Graphic textGraphic = new TextGraphic(mGraphicOverlay, elements.get(k));
                    mGraphicOverlay.add(textGraphic);

                }
            }
        }
    }

Run the app on the emulator

Now click Run () in the Android Studio toolbar. Once the app loads, make sure that Test Image 1(Text) is selected in the drop down field and click on the FIND TEXT button.

Your app should now look like image below, showing the text recognition results and bounding boxes overlaid on top of the original image.

Photo: Kai Schreiber / Wikimedia Commons / CC BY-SA 2.0

Congratulations, you have just added on-device text recognition to your app using ML Kit for Firebase! On-device text recognition is great for many use cases as it works even when your app doesn't have internet connectivity and is fast enough to use on still images as well as live video frames. However, it does have some limitations. For example, try selecting Test Image 2 (Text) in the emulator and click FIND TEXT. Notice that on-device text recognition doesn't return meaningful results for text in non-Latin alphabets.

In a later step, we will use the cloud text recognition functionality in ML Kit to fix this issue.

In this step, we will add functionality to your app to recognize the contours of faces in images.

Set up and run on-device face contour detection on an image

Add the following to the runFaceContourDetection method of MainActivity class:

MainActivity.java

    private void runFaceContourDetection() {
        FirebaseVisionImage image = FirebaseVisionImage.fromBitmap(mSelectedImage);
        FirebaseVisionFaceDetectorOptions options =
                new FirebaseVisionFaceDetectorOptions.Builder()
                        .setPerformanceMode(FirebaseVisionFaceDetectorOptions.FAST)
                        .setContourMode(FirebaseVisionFaceDetectorOptions.ALL_CONTOURS)
                        .build();

        mFaceButton.setEnabled(false);
        FirebaseVisionFaceDetector detector = FirebaseVision.getInstance().getVisionFaceDetector(options);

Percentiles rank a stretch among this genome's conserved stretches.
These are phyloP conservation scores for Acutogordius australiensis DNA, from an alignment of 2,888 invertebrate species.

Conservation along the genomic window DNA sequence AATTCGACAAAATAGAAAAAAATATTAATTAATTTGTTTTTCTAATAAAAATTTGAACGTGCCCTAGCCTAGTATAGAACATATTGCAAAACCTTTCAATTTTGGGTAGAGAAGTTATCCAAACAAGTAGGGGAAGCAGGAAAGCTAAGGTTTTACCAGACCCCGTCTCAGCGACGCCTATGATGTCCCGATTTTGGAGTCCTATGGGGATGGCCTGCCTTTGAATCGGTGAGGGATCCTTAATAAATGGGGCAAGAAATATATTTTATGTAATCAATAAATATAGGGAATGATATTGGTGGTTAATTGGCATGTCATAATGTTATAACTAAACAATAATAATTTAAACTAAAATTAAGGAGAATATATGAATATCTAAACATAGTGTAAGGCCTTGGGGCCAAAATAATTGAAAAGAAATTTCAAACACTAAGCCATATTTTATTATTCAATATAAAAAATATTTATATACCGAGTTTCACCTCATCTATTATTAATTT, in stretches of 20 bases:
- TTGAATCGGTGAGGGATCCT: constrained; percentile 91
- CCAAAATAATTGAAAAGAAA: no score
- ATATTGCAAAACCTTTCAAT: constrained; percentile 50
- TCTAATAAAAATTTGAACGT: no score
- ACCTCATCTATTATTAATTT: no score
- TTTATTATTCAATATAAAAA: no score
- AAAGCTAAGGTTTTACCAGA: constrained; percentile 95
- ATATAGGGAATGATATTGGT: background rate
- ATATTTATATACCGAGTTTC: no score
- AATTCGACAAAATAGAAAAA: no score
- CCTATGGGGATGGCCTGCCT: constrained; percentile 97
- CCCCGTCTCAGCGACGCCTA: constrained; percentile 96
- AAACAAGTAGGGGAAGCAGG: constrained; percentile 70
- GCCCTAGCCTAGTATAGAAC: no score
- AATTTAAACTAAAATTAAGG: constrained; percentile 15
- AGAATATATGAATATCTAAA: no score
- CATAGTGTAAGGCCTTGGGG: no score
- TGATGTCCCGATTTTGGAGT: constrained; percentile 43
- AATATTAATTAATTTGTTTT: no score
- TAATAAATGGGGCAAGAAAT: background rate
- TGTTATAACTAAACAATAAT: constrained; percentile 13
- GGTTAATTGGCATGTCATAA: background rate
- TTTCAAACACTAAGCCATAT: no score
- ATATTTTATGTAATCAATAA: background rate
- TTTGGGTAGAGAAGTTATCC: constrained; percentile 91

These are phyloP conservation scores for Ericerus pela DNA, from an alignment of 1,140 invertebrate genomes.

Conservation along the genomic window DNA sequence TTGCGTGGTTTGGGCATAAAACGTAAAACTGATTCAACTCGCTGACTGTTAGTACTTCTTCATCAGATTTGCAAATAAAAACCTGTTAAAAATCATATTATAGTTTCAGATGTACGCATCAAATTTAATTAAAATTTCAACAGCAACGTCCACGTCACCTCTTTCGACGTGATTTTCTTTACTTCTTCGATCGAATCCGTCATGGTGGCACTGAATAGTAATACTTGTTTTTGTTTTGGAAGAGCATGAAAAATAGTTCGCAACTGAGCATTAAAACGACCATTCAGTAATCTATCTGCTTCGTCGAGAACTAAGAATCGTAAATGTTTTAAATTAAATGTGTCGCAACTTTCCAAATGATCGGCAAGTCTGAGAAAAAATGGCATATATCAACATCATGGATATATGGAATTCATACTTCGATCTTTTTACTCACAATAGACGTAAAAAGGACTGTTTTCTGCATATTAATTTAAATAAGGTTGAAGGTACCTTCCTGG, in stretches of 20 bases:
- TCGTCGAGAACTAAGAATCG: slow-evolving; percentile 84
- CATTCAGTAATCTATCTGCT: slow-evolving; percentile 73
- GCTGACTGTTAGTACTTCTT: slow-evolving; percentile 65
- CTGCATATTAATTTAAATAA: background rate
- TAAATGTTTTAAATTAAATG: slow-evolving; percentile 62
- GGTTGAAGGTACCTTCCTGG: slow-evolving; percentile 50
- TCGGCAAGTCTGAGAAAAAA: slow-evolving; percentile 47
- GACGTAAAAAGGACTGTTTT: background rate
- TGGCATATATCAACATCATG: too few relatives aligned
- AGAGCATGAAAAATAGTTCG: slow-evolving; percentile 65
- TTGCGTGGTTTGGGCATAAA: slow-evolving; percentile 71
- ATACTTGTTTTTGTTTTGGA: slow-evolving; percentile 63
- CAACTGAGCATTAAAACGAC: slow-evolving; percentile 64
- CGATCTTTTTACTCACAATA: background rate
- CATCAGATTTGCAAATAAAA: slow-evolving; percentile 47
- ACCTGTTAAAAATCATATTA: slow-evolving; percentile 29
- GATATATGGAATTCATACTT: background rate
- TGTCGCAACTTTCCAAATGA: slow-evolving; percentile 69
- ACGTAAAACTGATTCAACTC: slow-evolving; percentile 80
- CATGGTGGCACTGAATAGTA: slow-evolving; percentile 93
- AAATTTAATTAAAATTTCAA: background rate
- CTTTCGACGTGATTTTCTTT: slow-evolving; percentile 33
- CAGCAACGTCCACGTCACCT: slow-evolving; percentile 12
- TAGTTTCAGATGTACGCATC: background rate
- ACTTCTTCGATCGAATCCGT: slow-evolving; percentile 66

detector.detectInImage(image)
                .addOnSuccessListener(
                        new OnSuccessListener<List<FirebaseVisionFace>>() {
                            @Override
                            public void onSuccess(List<FirebaseVisionFace> faces) {
                                mFaceButton.setEnabled(true);
                                processFaceContourDetectionResult(faces);
                            }
                        })
                .addOnFailureListener(
                        new OnFailureListener() {
                            @Override
                            public void onFailure(@NonNull Exception e) {
                                // Task failed with an exception
                                mFaceButton.setEnabled(true);
                                e.printStackTrace();
                            }
                        });

    }

The code above configures the face contour detector and calls the function processFaceContourDetectionResult with the response.

Process the face contour detection response

Add the following code to processFaceContourDetectionResult in the MainActivity class to parse the results and display them in your app.

MainActivity.java

    private void processFaceContourDetectionResult(List<FirebaseVisionFace> faces) {
        // Task completed successfully
        if (faces.size() == 0) {
            showToast("No face found");